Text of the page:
When we look from a jurisprudential point of view, according to the theory of Hans Kelsen’s “Pure theory of law”, the Constitution of any country represents the Grundnorm. These basic norms comprise fundamental principles, laying down the foundation of a civil society that forms the basic structure of the Constitution.[1] The basic structure doctrine in India has expanded or has been tried to be defined on a case-to-case basis which makes it ambivalent and unclear. This post will argue that Parliament should codify basic structure doctrine as it will lead to more clarity in the basic structure doctrine and justify this stand by claiming that such codification leaves no unchecked power of judicial review. The first part of this post will give a brief overview of the basic structure doctrine. The second part will present arguments in favour of its codification. Lastly, it will analyze whether Parliament could ever codify a rule they have criticized from its very origin.           

John Marshal, an American Chief Justice has once stated, “A constitution is framed for ages to come, but its course cannot always be tranquil[2] The Constitution must be able to adjust itself according to changing circumstances, and the same was recognized by the members of the constituent assembly which gave Parliament a power to make amendment in the Constitution under Article 368 of Indian Constitution which includes a power to amend Article 368 itself.[3]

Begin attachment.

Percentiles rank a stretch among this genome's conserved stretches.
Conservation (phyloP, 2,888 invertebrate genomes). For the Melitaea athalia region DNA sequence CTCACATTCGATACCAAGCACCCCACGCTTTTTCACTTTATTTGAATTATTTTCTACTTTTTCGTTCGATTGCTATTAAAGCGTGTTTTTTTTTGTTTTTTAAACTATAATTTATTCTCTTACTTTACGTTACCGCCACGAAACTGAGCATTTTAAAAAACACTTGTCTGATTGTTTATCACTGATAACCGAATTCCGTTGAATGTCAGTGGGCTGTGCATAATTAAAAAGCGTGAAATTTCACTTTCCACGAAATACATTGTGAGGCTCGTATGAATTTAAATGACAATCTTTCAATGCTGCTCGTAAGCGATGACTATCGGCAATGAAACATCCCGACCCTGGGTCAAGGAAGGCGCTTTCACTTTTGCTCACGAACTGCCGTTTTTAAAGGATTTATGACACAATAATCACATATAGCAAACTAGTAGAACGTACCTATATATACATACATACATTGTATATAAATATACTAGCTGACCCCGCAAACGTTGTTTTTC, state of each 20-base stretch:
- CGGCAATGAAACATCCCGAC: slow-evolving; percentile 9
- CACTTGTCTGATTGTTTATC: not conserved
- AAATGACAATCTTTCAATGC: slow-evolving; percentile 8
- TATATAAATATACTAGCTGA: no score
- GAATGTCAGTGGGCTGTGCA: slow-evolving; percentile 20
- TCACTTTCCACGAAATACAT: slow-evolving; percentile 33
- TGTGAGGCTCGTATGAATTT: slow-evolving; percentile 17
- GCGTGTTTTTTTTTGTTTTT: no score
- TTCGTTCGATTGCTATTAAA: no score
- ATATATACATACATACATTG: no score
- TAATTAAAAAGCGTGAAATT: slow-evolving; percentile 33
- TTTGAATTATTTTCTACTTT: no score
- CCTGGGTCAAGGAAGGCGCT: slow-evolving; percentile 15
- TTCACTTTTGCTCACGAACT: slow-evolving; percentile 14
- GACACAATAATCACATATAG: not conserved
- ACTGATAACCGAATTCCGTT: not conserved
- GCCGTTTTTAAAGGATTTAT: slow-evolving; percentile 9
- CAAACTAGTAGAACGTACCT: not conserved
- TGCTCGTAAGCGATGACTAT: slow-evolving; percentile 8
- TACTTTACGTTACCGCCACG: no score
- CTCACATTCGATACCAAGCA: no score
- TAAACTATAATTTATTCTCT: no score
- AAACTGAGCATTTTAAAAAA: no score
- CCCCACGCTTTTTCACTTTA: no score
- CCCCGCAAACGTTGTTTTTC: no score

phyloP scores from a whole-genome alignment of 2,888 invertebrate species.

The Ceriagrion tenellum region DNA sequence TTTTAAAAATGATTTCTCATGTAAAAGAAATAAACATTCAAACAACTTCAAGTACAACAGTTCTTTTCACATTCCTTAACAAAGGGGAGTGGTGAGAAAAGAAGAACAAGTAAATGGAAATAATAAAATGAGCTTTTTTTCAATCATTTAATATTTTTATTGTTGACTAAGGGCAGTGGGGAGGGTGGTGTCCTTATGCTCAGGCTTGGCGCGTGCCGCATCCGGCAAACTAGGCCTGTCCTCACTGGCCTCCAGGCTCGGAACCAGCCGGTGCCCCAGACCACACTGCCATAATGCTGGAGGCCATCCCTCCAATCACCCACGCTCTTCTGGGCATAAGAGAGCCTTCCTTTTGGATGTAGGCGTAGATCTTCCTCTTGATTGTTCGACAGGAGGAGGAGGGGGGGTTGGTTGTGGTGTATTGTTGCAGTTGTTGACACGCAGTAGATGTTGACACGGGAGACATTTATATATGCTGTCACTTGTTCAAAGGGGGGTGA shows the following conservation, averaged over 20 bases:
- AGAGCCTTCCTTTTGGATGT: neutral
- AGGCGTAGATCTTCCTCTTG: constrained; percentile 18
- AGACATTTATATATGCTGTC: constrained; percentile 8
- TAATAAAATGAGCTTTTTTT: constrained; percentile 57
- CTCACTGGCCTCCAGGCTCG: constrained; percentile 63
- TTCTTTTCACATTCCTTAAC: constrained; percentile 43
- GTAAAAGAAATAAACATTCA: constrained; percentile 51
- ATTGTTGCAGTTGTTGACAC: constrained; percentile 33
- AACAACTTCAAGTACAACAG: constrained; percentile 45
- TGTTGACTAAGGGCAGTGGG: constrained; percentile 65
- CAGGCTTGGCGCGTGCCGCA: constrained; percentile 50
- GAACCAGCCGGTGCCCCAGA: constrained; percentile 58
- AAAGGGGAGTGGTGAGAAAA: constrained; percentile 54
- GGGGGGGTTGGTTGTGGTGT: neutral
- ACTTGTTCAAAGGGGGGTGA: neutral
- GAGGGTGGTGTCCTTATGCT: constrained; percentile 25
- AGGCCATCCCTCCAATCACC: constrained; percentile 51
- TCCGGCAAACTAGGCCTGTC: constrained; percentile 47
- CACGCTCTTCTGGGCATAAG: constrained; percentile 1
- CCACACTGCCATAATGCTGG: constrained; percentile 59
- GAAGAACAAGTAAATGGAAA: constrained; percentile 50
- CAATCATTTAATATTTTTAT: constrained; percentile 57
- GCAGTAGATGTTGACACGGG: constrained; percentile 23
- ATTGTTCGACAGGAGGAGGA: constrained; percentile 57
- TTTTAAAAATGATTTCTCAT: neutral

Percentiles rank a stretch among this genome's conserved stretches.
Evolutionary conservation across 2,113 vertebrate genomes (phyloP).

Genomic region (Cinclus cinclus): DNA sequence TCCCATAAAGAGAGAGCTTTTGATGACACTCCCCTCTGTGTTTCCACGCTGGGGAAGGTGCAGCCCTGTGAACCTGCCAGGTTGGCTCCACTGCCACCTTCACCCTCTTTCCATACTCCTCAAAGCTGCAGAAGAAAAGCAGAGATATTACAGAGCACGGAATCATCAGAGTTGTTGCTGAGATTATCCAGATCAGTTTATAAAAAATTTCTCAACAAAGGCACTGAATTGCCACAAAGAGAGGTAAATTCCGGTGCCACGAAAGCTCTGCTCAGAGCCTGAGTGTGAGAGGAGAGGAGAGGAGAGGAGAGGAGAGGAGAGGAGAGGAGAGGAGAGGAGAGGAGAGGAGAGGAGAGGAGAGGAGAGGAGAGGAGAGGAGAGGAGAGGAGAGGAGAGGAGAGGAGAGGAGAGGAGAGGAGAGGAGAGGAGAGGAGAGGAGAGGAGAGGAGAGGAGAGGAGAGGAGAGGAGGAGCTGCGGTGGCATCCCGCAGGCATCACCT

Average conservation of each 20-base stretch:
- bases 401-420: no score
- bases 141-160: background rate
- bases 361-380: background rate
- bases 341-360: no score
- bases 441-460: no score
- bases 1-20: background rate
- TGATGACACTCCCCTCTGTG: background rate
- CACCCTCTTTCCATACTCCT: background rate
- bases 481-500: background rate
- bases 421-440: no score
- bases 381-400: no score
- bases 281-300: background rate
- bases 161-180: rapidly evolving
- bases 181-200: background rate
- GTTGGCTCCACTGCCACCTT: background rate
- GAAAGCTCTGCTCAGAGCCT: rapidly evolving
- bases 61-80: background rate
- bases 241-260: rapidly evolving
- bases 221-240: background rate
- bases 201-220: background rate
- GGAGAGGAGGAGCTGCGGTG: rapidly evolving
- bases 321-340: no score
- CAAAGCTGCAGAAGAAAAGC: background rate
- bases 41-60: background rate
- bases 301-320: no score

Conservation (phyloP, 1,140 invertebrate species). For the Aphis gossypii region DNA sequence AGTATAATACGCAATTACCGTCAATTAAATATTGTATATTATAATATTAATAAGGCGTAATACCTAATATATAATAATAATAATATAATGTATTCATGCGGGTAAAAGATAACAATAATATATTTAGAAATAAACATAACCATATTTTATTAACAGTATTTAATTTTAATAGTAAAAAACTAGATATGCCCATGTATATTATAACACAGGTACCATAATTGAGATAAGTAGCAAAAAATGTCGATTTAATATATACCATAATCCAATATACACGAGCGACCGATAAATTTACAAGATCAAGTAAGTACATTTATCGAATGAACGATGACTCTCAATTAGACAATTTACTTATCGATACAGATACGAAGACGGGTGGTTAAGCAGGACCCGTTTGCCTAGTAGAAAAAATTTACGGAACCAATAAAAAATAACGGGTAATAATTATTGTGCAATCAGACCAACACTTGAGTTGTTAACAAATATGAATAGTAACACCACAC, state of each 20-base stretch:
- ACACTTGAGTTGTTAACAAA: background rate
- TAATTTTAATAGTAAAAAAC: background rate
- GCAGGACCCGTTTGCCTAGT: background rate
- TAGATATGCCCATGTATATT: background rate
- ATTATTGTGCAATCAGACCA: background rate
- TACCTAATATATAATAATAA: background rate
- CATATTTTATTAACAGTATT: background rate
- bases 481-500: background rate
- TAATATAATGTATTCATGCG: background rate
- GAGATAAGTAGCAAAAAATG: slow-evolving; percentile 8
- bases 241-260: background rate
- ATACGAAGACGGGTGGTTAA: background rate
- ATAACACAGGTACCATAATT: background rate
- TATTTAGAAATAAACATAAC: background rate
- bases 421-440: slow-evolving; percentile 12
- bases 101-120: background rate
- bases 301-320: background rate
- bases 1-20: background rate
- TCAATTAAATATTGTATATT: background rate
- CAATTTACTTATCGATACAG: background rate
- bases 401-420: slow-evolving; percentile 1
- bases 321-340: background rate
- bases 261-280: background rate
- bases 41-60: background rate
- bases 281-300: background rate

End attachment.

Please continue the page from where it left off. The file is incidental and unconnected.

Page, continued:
However, basic structure doctrine ensures that the essential defining features of the Constitution are not lost in such amendment. The decision given in Keshavananda Bharti has attracted criticism as well as positive feedback by constitutional law experts, academicians, and scholars as Keshavananda Bharti judgement is seen as a remarkable move by the Indian judiciary in judicial activism. There have been debates about the legitimacy of basic structure doctrine like Raju Ramachandran has argued that it is illegitimate for the reasons of it being anti-democratic due to the highly discretionary nature of the judicial review,[4] while some have maintained that doctrine is legitimate from both legal and moral aspects.[5] In the further essay, I will argue that such uncontrolled judicial review is itself affecting a fundamental feature of the Constitution, which is the separation of powers.

Rabindra Pathak has argued that the power of this judicial review has very often invited severe criticism from the various organs of state for the fact that the judiciary has time and again exceeded its “constitutionally permissible limits” and hence, violated the basic principle of separation of powers, which is one of the very basic features of the Indian Constitution post-Kesavananda.[6]

Virendra Kumar discusses the ‘fragile’ nature of basic structure doctrine, which was due to divided decision in Keshavananda and followed further, which made the task in IR Coelho difficult.[7] This led to different approaches given to the same doctrine in other cases, which led to ambivalence; for instance, in Kesavananda judgement, when the issue of the 29th amendment and its constitutional validity was considered, a group of Judges led by Sikri CJI held it to be valid but ‘conditionally’ and the condition is that it does not violate the basic structure of Constitution. In contrast, the other six judges led by Ray J held the 29th amendment to be constitutional without any condition.